A container ship makes its way to dock in the harbour of Hamburg. The Ifo institute's German business confidence index climbed this month to its highest level since July 2011, putting Europe's top economy on track for a strong start to 2014. Photo: Reuters

Frankfurt - German business confidence has risen to the highest level in more than two years and beat economists’ forecasts in a signal that the expansion in Europe’s largest economy may be accelerating.

The Ifo institute’s business climate index, based on a survey of 7 000 executives, climbed to 110.6 this month from 109.5 last month.

Economists had predicted an increase to 110, according to the median of 45 estimates in a survey. It was the third consecutive rise and the strongest reading since July 2011.

Germany is key to sustaining the recovery in the rest of the 18-nation euro zone, its biggest trading partner, after the region’s longest-ever recession. The Bundesbank has predicted that the German economy would expand “strongly” in coming months after a weak start to the final quarter of last year.

“The traffic lights for a powerful economic recovery are green,” said Thomas Gitzel, the chief economist at VP Bank in Liechtenstein.

“Until now the German economy has relied on solid domestic demand. For the coming quarters there is now also a justifiable hope that global trade will pick up pace.”

A measure of current conditions rose to 112.4 this month from 111.6 the prior month, and a gauge of expectations jumped to 108.9 from 107.4, Ifo said.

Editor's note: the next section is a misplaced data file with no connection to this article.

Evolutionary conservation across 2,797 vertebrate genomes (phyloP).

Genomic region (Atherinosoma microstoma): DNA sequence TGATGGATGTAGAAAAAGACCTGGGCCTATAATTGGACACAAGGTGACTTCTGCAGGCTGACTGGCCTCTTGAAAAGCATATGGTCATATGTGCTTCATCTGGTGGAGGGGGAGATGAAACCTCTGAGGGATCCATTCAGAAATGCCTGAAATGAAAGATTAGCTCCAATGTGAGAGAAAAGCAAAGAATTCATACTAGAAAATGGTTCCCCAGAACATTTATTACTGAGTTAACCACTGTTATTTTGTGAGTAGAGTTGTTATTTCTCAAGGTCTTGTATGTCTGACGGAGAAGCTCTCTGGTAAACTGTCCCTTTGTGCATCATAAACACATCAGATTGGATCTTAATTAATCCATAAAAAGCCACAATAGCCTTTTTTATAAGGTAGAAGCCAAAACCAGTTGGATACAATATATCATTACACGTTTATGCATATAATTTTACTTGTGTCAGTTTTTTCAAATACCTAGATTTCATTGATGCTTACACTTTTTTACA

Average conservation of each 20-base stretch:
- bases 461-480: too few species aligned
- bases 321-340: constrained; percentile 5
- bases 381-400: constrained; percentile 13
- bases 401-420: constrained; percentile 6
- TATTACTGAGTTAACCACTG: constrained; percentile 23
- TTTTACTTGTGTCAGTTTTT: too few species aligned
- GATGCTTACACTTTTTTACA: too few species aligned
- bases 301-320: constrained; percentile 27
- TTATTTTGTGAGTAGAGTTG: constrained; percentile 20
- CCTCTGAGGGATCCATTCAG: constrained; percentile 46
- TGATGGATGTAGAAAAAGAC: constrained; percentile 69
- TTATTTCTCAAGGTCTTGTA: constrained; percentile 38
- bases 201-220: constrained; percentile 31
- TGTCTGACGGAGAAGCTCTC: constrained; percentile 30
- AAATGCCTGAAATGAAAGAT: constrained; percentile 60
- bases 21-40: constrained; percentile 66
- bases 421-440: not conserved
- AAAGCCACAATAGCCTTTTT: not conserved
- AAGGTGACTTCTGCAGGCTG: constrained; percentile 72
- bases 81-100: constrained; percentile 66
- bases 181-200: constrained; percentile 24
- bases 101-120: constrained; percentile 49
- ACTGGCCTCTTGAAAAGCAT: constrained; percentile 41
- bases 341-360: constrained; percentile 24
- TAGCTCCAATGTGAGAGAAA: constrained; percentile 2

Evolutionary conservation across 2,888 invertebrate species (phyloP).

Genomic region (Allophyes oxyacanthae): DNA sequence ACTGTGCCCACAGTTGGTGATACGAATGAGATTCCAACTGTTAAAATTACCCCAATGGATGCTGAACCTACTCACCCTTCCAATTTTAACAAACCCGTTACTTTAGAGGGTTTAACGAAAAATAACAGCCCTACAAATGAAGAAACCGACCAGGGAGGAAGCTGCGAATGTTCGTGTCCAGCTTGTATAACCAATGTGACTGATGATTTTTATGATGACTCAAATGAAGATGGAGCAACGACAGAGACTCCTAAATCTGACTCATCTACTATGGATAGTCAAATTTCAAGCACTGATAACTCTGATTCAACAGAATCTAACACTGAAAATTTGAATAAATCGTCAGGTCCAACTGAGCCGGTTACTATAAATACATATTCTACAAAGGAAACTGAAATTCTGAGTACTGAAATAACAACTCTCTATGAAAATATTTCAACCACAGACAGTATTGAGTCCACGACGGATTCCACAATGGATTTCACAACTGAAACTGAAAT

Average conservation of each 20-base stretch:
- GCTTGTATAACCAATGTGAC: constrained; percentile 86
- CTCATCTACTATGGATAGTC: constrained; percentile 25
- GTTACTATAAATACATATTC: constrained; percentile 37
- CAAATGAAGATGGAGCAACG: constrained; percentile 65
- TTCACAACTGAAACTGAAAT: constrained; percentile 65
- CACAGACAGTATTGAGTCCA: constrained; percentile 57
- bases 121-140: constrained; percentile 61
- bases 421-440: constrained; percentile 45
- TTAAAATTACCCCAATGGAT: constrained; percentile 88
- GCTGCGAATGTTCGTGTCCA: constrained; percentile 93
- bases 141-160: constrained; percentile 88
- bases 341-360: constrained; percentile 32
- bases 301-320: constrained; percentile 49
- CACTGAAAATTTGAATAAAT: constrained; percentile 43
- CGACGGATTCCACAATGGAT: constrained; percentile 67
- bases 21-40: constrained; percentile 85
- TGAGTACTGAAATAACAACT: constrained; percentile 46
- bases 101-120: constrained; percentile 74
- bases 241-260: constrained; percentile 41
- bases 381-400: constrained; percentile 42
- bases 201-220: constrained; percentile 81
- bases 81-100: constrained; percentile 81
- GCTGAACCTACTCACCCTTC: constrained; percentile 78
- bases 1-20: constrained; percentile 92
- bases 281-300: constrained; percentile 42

The number of Germans unemployed dropped for the first time in five months last month and the jobless rate held at 6.9 percent, near a two-decade low.

Private consumption, imports and exports all rose last year, and German manufacturing probably expanded for a seventh month this month.

The nation still faces headwinds from the fragility of the recovery in the rest of the currency bloc.

German gross domestic product probably grew by about a quarter of a percent last quarter compared with 0.3 percent in the prior three months, the Federal Statistics Office said earlier this month.

Investor confidence unexpectedly declined this month from a seven-year high.

The European Central Bank kept its benchmark rate at a record low of 0.25 percent on January 9 after a surprise cut last November, and said the risks to the euro zone economy remained on the downside.

At the same time, consumer confidence in the region increased more than forecast this month, and European new vehicle sales rose last month by the most in almost four years.

Volkswagen’s global sales rose to more than 9.7 million vehicles last year.

“This is the confirmation of a process of a gradual acceleration” in Germany, Annalisa Piazza, a fixed income strategist at Newedge Group in London, said before the Ifo report.

“It’s based on the increased net contribution of exports, as well as on the growth of family spending on the back of the recent decline in unemployment and on an expansion of company investment.” – Bloomberg